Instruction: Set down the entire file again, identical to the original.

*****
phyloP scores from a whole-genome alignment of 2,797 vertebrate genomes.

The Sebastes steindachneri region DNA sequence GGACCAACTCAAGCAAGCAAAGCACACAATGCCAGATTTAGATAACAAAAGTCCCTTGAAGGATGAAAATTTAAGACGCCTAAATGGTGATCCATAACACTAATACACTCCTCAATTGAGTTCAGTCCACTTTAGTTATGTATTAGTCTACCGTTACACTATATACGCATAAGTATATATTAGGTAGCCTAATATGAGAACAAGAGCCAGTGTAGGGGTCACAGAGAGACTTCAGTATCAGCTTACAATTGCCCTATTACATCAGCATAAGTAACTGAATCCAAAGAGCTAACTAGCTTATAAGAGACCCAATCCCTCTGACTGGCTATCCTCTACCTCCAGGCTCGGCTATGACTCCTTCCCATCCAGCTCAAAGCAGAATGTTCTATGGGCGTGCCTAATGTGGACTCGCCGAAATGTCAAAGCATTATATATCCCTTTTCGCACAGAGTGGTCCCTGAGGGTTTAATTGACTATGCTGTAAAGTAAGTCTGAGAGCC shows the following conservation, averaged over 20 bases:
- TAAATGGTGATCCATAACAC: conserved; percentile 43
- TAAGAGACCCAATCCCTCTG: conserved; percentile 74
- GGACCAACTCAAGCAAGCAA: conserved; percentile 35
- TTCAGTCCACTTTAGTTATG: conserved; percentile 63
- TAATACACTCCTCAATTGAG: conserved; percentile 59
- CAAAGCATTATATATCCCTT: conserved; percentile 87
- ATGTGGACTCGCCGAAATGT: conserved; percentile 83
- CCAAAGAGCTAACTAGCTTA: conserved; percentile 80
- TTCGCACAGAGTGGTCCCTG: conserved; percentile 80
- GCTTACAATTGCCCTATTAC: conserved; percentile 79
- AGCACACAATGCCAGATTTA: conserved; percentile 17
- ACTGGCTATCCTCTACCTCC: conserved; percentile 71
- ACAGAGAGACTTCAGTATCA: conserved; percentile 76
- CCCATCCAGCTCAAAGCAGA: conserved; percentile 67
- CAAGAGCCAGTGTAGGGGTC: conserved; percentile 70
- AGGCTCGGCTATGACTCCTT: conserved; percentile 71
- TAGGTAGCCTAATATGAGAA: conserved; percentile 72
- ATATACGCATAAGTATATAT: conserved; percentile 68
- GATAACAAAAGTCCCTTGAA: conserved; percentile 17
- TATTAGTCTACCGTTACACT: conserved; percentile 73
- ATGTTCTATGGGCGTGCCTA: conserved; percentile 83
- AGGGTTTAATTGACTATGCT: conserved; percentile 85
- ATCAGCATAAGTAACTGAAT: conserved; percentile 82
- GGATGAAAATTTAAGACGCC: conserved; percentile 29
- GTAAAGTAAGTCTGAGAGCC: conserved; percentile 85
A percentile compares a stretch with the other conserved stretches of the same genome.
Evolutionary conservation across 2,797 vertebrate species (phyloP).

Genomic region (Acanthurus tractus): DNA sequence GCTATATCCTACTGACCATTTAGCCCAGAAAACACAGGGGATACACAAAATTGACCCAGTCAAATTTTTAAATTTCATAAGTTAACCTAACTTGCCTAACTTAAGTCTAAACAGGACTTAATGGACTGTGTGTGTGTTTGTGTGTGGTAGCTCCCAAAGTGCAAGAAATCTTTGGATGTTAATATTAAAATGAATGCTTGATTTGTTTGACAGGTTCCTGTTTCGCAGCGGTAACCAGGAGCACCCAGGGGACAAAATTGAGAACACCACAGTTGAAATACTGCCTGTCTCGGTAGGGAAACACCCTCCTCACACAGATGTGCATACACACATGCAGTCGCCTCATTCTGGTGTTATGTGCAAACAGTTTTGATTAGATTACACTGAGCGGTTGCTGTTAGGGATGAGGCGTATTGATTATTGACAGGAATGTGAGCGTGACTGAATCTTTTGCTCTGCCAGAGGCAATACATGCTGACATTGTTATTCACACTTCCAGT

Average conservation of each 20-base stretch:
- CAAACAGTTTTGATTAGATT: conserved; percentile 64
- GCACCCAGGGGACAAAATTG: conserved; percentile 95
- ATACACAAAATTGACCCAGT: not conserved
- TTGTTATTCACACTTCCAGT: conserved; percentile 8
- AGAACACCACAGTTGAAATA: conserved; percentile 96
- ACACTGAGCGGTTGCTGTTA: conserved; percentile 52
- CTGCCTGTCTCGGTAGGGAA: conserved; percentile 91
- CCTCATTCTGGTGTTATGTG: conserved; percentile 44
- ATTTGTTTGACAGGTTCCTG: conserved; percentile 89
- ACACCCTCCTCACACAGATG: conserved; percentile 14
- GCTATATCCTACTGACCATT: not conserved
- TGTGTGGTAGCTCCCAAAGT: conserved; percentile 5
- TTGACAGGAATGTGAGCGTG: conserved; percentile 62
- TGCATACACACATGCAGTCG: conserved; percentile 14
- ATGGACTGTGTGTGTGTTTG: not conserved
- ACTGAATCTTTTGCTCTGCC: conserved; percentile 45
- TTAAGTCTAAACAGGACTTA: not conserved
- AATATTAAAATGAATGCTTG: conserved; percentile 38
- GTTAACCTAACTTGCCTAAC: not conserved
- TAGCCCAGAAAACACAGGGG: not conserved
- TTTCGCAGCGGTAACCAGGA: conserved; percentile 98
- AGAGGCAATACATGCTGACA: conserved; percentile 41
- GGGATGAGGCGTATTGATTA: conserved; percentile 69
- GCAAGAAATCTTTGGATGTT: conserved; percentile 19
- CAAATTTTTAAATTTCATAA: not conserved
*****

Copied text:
phyloP scores from a whole-genome alignment of 2,797 vertebrate genomes.

The Sebastes steindachneri region DNA sequence GGACCAACTCAAGCAAGCAAAGCACACAATGCCAGATTTAGATAACAAAAGTCCCTTGAAGGATGAAAATTTAAGACGCCTAAATGGTGATCCATAACACTAATACACTCCTCAATTGAGTTCAGTCCACTTTAGTTATGTATTAGTCTACCGTTACACTATATACGCATAAGTATATATTAGGTAGCCTAATATGAGAACAAGAGCCAGTGTAGGGGTCACAGAGAGACTTCAGTATCAGCTTACAATTGCCCTATTACATCAGCATAAGTAACTGAATCCAAAGAGCTAACTAGCTTATAAGAGACCCAATCCCTCTGACTGGCTATCCTCTACCTCCAGGCTCGGCTATGACTCCTTCCCATCCAGCTCAAAGCAGAATGTTCTATGGGCGTGCCTAATGTGGACTCGCCGAAATGTCAAAGCATTATATATCCCTTTTCGCACAGAGTGGTCCCTGAGGGTTTAATTGACTATGCTGTAAAGTAAGTCTGAGAGCC shows the following conservation, averaged over 20 bases:
- TAAATGGTGATCCATAACAC: conserved; percentile 43
- TAAGAGACCCAATCCCTCTG: conserved; percentile 74
- GGACCAACTCAAGCAAGCAA: conserved; percentile 35
- TTCAGTCCACTTTAGTTATG: conserved; percentile 63
- TAATACACTCCTCAATTGAG: conserved; percentile 59
- CAAAGCATTATATATCCCTT: conserved; percentile 87
- ATGTGGACTCGCCGAAATGT: conserved; percentile 83
- CCAAAGAGCTAACTAGCTTA: conserved; percentile 80
- TTCGCACAGAGTGGTCCCTG: conserved; percentile 80
- GCTTACAATTGCCCTATTAC: conserved; percentile 79
- AGCACACAATGCCAGATTTA: conserved; percentile 17
- ACTGGCTATCCTCTACCTCC: conserved; percentile 71
- ACAGAGAGACTTCAGTATCA: conserved; percentile 76
- CCCATCCAGCTCAAAGCAGA: conserved; percentile 67
- CAAGAGCCAGTGTAGGGGTC: conserved; percentile 70
- AGGCTCGGCTATGACTCCTT: conserved; percentile 71
- TAGGTAGCCTAATATGAGAA: conserved; percentile 72
- ATATACGCATAAGTATATAT: conserved; percentile 68
- GATAACAAAAGTCCCTTGAA: conserved; percentile 17
- TATTAGTCTACCGTTACACT: conserved; percentile 73
- ATGTTCTATGGGCGTGCCTA: conserved; percentile 83
- AGGGTTTAATTGACTATGCT: conserved; percentile 85
- ATCAGCATAAGTAACTGAAT: conserved; percentile 82
- GGATGAAAATTTAAGACGCC: conserved; percentile 29
- GTAAAGTAAGTCTGAGAGCC: conserved; percentile 85
A percentile compares a stretch with the other conserved stretches of the same genome.
Evolutionary conservation across 2,797 vertebrate species (phyloP).

Genomic region (Acanthurus tractus): DNA sequence GCTATATCCTACTGACCATTTAGCCCAGAAAACACAGGGGATACACAAAATTGACCCAGTCAAATTTTTAAATTTCATAAGTTAACCTAACTTGCCTAACTTAAGTCTAAACAGGACTTAATGGACTGTGTGTGTGTTTGTGTGTGGTAGCTCCCAAAGTGCAAGAAATCTTTGGATGTTAATATTAAAATGAATGCTTGATTTGTTTGACAGGTTCCTGTTTCGCAGCGGTAACCAGGAGCACCCAGGGGACAAAATTGAGAACACCACAGTTGAAATACTGCCTGTCTCGGTAGGGAAACACCCTCCTCACACAGATGTGCATACACACATGCAGTCGCCTCATTCTGGTGTTATGTGCAAACAGTTTTGATTAGATTACACTGAGCGGTTGCTGTTAGGGATGAGGCGTATTGATTATTGACAGGAATGTGAGCGTGACTGAATCTTTTGCTCTGCCAGAGGCAATACATGCTGACATTGTTATTCACACTTCCAGT

Average conservation of each 20-base stretch:
- CAAACAGTTTTGATTAGATT: conserved; percentile 64
- GCACCCAGGGGACAAAATTG: conserved; percentile 95
- ATACACAAAATTGACCCAGT: not conserved
- TTGTTATTCACACTTCCAGT: conserved; percentile 8
- AGAACACCACAGTTGAAATA: conserved; percentile 96
- ACACTGAGCGGTTGCTGTTA: conserved; percentile 52
- CTGCCTGTCTCGGTAGGGAA: conserved; percentile 91
- CCTCATTCTGGTGTTATGTG: conserved; percentile 44
- ATTTGTTTGACAGGTTCCTG: conserved; percentile 89
- ACACCCTCCTCACACAGATG: conserved; percentile 14
- GCTATATCCTACTGACCATT: not conserved
- TGTGTGGTAGCTCCCAAAGT: conserved; percentile 5
- TTGACAGGAATGTGAGCGTG: conserved; percentile 62
- TGCATACACACATGCAGTCG: conserved; percentile 14
- ATGGACTGTGTGTGTGTTTG: not conserved
- ACTGAATCTTTTGCTCTGCC: conserved; percentile 45
- TTAAGTCTAAACAGGACTTA: not conserved
- AATATTAAAATGAATGCTTG: conserved; percentile 38
- GTTAACCTAACTTGCCTAAC: not conserved
- TAGCCCAGAAAACACAGGGG: not conserved
- TTTCGCAGCGGTAACCAGGA: conserved; percentile 98
- AGAGGCAATACATGCTGACA: conserved; percentile 41
- GGGATGAGGCGTATTGATTA: conserved; percentile 69
- GCAAGAAATCTTTGGATGTT: conserved; percentile 19
- CAAATTTTTAAATTTCATAA: not conserved